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Treatment of an Alveolar Rhabdomyosarcoma Allograft with Recombinant Myxoma Virus and Oclacitinib

Authors Ashton LV, Graham B, Afzali MF, Gustafson D, MacNeill AL

Received 6 March 2020

Accepted for publication 5 May 2020

Published 26 May 2020 Volume 2020:9 Pages 17—29

DOI https://doi.org/10.2147/OV.S252727

Checked for plagiarism Yes

Review by Single-blind

Peer reviewer comments 2

Editor who approved publication: Dr Tommy Alain


Laura V Ashton,1 Barbara Graham,1 Maryam F Afzali,1 Daniel Gustafson,2 Amy L MacNeill1

1Department of Microbiology, Immunology, and Pathology, College of Veterinary Medicine and Biomedical Sciences, Colorado State University, Fort Collins, CO, USA; 2Departiment of Clinical Sciences, College of Veterinary Medicine and Biomedical Sciences, Colorado State University, Fort Collins, CO, USA

Correspondence: Amy L MacNeill Email amy.macneill@colostate.edu

Purpose: Rhabdomyosarcomas (RMS) are difficult tumors to treat with conventional therapies. Publications indicate that oncolytic virotherapy (OV) could benefit cancer patients with tumors that are refractory to conventional treatments. It is believed that the efficacy of OV can be enhanced when used in combination with other treatments. This study evaluated the response of mice with aggressive alveolar RMS (ARMS) allografts to treatment with an OV [recombinant myxoma virus (MYXVΔserp2)] in combination with a Janus kinase (JAK) inhibitor (oclacitinib). Oclacitinib is known to inhibit JAK1 and JAK2 cell signaling pathways, which should limit the antiviral Type I interferon response. However, oclacitinib does not inhibit immune pathways that promote antigen presentation, which help stimulate an anti-cancer immune response.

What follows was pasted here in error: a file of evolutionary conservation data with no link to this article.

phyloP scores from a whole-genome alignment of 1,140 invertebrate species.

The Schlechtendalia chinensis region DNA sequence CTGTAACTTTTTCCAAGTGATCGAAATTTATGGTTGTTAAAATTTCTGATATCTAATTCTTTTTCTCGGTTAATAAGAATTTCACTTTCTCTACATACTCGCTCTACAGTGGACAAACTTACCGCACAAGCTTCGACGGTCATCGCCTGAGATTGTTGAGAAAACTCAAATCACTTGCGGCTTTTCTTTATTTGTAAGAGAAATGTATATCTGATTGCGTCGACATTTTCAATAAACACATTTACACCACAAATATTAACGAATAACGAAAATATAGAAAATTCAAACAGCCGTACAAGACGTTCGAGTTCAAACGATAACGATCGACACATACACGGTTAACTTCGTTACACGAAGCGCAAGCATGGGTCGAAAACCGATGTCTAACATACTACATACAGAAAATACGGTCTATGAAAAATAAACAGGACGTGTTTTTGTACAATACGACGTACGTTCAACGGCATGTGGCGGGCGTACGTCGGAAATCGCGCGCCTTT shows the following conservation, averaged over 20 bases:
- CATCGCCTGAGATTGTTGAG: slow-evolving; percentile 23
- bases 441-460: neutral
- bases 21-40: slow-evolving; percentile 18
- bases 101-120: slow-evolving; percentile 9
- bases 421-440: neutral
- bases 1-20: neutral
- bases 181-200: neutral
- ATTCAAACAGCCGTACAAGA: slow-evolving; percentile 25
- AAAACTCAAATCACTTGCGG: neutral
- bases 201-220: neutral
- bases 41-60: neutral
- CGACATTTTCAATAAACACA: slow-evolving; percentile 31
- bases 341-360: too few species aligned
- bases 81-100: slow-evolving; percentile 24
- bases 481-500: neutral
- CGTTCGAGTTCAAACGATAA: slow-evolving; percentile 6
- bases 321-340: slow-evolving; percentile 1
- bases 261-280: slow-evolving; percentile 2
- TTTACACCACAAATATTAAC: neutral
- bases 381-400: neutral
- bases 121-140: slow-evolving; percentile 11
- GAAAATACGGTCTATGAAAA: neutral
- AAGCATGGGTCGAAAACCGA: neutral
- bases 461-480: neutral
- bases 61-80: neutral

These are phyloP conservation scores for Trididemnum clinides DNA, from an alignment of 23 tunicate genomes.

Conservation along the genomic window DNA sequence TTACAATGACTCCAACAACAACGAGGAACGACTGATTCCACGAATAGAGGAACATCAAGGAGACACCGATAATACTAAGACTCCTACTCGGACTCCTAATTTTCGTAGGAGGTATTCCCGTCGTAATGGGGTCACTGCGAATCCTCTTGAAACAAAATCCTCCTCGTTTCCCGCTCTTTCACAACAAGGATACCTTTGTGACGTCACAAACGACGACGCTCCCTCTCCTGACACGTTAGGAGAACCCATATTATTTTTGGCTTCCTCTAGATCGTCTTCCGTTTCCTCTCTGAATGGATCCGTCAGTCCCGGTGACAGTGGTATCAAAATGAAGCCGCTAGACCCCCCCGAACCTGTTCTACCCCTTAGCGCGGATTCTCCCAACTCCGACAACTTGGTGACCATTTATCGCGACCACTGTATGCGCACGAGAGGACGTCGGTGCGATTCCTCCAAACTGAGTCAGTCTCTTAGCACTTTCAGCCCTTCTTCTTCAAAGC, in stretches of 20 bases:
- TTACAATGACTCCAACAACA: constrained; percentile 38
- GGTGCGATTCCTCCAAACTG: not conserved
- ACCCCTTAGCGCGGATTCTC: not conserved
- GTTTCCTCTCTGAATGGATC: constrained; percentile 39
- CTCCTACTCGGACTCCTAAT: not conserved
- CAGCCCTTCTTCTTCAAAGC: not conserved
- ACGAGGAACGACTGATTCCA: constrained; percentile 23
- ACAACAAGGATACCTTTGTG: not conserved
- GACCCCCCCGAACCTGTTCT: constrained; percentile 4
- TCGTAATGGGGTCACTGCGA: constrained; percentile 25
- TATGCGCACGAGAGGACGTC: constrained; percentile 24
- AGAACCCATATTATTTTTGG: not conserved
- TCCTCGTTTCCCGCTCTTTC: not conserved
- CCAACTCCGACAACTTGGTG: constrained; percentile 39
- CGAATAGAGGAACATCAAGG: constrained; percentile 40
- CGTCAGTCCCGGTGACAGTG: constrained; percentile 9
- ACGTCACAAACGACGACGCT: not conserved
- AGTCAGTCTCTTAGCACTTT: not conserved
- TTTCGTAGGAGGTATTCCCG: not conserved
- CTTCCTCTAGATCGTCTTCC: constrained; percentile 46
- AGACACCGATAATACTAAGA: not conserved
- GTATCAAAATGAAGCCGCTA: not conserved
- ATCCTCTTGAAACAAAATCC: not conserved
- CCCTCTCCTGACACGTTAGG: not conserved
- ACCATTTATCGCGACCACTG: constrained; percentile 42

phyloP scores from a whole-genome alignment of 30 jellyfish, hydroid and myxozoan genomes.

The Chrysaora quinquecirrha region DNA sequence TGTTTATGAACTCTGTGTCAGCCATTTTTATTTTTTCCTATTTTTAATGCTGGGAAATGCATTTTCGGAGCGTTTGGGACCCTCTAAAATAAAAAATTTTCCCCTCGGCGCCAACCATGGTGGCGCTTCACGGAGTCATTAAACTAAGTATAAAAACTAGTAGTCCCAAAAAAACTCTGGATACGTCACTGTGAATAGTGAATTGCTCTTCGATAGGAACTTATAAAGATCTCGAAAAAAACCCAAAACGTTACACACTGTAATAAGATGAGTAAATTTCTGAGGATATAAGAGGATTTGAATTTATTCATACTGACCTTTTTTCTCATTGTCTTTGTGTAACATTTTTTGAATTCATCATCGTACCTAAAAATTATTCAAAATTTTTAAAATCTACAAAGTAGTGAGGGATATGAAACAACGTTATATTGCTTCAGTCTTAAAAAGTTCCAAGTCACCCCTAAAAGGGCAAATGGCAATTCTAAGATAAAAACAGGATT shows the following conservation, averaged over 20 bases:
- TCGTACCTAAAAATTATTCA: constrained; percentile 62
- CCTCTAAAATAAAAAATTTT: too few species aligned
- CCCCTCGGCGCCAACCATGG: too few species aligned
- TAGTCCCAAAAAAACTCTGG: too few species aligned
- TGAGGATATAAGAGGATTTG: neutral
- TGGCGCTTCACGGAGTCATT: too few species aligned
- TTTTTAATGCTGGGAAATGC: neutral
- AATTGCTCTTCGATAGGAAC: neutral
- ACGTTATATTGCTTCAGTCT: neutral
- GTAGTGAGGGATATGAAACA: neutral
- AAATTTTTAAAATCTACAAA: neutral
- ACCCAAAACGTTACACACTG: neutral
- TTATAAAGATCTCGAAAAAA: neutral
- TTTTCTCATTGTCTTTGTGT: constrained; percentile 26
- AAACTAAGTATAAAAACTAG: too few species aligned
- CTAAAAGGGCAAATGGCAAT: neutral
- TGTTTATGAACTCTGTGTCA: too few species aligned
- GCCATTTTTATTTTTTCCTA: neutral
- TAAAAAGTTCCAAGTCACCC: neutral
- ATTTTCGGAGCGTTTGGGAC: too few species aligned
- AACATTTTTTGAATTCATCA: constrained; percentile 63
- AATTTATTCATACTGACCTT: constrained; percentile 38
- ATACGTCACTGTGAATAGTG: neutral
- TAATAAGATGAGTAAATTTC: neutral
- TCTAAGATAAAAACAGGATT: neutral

Materials and Methods: To determine if MYXVΔserp2 and oclacitinib could improve outcomes in animals with ARMS, nude mice were inoculated subcutaneously with murine ARMS cells to establish tumors. Immune responses, tumor growth, and clinical signs in mice treated with combination therapy were compared to mice given placebo therapy and mice treated with OV alone.
Results: Combination therapy was safe; no viral DNA was detected in off-target organs, only within tumors. As predicted, viral DNA was detected in tumors of mice given oclacitinib and MYXVΔserp2 for a longer time period than mice treated with OV alone. Although tumor growth rates and median survival times were not significantly different between groups, clinical signs were less severe in mice treated with OV.
Conclusion: Our data indicate that MYXVΔserp2 treatment benefits mice with ARMS by reducing clinical signs of disease and improving quality of life.

Keywords: oncolytic virus, poxvirus, Janus kinase inhibitor, sarcoma

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